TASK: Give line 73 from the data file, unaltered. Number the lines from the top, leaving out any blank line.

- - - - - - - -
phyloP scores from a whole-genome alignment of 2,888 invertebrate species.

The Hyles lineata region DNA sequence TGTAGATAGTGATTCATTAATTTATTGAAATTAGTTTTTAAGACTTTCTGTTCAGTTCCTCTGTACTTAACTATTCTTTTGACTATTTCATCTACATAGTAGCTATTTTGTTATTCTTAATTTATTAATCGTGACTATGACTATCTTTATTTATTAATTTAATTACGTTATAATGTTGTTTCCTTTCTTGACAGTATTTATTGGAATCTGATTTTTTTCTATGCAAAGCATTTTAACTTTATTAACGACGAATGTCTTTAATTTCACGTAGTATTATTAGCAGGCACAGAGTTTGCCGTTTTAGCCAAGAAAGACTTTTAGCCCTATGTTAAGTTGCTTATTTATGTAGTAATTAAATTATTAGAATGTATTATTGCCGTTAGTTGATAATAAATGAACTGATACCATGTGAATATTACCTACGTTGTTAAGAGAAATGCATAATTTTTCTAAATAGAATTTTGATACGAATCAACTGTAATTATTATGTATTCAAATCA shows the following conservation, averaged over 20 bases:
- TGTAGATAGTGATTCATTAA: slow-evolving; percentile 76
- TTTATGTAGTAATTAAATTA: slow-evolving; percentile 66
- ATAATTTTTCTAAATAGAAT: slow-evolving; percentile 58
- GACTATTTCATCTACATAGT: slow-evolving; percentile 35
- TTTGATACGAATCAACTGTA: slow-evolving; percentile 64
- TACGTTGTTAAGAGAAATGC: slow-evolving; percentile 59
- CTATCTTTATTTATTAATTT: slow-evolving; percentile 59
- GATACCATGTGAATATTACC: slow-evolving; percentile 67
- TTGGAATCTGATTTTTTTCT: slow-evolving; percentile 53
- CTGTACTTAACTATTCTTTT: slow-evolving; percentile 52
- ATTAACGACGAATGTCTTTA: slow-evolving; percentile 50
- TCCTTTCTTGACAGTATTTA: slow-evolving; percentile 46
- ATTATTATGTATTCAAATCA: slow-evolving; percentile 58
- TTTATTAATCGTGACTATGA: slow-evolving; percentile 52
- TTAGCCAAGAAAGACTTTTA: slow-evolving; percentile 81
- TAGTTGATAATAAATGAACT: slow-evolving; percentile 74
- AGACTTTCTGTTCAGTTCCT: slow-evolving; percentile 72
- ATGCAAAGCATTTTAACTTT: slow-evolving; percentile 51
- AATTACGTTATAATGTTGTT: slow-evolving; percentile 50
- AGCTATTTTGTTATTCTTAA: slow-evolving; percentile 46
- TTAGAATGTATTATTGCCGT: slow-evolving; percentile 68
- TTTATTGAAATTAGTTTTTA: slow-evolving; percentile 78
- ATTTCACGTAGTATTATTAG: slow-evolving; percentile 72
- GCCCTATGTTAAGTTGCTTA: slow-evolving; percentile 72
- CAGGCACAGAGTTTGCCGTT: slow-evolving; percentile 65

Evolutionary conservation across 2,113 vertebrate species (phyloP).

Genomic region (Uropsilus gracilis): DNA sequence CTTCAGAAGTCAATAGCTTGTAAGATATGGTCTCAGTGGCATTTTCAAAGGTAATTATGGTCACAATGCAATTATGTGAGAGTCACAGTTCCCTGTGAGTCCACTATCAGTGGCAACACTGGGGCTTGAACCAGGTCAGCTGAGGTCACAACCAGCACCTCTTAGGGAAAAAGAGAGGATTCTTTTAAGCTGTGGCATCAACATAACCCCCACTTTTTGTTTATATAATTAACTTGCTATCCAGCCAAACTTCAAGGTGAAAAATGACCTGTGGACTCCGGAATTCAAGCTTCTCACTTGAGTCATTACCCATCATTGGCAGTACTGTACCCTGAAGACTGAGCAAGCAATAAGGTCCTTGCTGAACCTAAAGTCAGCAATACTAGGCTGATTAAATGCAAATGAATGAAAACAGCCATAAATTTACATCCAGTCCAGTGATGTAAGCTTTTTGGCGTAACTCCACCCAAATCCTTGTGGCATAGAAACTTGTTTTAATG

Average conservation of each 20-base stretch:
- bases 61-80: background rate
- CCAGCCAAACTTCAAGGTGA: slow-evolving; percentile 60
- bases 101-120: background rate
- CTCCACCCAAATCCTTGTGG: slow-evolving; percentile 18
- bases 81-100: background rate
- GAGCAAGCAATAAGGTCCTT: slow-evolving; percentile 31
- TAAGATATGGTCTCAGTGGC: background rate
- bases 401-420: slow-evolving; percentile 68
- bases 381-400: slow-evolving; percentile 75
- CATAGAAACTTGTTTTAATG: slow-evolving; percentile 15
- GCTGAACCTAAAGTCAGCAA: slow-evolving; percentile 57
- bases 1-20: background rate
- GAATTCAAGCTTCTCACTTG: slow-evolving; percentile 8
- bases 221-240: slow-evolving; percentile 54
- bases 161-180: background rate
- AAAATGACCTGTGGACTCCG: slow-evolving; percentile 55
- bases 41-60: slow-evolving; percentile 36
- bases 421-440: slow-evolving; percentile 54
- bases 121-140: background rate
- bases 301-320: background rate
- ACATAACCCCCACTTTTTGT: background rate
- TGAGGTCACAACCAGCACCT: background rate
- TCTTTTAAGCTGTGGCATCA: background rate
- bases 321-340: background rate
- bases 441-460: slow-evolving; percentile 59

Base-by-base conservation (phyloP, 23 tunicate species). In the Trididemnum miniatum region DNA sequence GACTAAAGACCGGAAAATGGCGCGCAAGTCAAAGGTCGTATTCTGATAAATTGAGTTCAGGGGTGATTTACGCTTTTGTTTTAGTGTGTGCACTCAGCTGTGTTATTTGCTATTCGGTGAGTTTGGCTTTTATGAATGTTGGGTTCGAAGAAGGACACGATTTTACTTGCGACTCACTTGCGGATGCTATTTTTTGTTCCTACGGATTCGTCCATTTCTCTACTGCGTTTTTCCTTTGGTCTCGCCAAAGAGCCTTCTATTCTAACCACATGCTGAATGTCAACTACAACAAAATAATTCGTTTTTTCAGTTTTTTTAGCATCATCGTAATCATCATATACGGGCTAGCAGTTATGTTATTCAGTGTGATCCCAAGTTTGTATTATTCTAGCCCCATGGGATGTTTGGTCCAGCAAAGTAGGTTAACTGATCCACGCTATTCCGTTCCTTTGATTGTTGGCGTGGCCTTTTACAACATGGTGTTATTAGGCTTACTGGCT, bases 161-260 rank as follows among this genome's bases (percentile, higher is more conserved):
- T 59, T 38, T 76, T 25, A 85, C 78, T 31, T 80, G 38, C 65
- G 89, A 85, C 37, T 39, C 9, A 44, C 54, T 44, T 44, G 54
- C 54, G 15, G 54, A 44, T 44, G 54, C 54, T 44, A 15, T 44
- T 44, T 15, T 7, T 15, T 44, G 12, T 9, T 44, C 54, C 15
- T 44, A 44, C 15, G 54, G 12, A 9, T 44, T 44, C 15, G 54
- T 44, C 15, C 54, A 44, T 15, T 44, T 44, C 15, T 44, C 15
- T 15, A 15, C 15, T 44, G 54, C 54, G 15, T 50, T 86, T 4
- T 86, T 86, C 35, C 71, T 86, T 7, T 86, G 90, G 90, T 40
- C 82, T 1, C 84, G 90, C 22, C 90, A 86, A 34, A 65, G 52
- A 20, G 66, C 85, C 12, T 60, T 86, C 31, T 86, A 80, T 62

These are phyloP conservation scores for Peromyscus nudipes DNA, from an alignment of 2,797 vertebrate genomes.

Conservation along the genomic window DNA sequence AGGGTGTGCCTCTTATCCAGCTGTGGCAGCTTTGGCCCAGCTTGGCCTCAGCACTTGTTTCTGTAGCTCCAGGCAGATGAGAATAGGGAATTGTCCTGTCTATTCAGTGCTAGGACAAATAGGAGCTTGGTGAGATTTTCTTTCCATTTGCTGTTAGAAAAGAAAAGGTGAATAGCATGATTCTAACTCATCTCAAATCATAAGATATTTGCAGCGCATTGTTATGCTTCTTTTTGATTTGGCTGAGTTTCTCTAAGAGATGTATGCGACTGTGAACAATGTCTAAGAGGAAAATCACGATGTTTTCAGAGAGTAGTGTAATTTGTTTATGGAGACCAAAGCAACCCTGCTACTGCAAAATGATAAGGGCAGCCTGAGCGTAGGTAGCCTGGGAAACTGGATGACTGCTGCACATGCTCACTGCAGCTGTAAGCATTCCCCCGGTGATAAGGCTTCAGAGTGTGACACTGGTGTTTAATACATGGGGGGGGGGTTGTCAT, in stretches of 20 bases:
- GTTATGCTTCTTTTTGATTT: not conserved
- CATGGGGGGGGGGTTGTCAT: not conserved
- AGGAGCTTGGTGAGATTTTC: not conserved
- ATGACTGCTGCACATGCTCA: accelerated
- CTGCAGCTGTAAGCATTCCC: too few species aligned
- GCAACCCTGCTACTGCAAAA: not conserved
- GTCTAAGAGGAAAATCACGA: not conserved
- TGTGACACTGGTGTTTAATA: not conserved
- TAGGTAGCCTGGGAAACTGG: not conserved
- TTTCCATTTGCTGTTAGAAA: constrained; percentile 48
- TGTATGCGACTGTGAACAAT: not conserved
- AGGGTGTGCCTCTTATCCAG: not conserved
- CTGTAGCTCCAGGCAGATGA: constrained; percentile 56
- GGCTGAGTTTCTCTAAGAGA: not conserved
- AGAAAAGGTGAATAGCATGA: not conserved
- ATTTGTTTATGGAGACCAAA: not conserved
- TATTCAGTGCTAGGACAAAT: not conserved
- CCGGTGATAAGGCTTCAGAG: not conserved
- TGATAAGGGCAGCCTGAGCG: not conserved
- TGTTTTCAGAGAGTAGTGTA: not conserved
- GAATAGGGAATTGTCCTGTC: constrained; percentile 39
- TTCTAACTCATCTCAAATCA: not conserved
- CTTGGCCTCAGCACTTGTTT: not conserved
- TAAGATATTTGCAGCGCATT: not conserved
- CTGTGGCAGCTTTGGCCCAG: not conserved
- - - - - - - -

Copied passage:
- CTGCAGCTGTAAGCATTCCC: too few species aligned